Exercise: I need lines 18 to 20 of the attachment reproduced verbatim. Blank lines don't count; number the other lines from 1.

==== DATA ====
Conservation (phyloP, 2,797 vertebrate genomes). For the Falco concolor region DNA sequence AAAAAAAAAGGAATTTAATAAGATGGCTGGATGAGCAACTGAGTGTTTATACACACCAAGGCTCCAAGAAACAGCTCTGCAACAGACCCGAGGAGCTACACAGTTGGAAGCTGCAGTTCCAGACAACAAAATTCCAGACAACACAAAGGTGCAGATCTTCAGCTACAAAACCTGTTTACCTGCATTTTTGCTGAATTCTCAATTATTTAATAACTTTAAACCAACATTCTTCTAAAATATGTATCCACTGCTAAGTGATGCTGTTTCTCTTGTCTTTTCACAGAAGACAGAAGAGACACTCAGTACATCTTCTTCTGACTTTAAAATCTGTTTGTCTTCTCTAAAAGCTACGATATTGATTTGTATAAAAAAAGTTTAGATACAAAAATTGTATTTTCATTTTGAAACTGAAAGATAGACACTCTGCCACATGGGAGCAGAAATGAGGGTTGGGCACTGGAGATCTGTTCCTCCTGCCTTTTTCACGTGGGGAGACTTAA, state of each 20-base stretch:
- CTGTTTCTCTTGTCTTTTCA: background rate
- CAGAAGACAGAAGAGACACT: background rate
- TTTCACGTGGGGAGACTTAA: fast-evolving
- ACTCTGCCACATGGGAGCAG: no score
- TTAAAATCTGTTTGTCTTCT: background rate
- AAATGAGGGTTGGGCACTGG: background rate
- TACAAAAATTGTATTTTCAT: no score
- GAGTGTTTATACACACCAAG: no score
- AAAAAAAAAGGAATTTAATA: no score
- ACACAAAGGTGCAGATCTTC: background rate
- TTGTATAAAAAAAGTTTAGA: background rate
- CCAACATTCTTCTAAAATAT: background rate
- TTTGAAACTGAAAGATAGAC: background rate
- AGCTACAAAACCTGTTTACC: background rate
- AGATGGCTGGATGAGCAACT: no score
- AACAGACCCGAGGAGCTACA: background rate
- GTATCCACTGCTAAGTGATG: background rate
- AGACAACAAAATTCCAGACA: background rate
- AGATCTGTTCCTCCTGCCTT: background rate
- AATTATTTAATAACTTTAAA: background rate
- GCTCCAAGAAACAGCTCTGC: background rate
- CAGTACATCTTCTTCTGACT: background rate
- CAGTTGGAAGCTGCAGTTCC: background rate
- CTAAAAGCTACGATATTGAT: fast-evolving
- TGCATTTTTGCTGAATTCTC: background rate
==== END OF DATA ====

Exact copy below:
- GTATCCACTGCTAAGTGATG: background rate
- AGACAACAAAATTCCAGACA: background rate
- AGATCTGTTCCTCCTGCCTT: background rate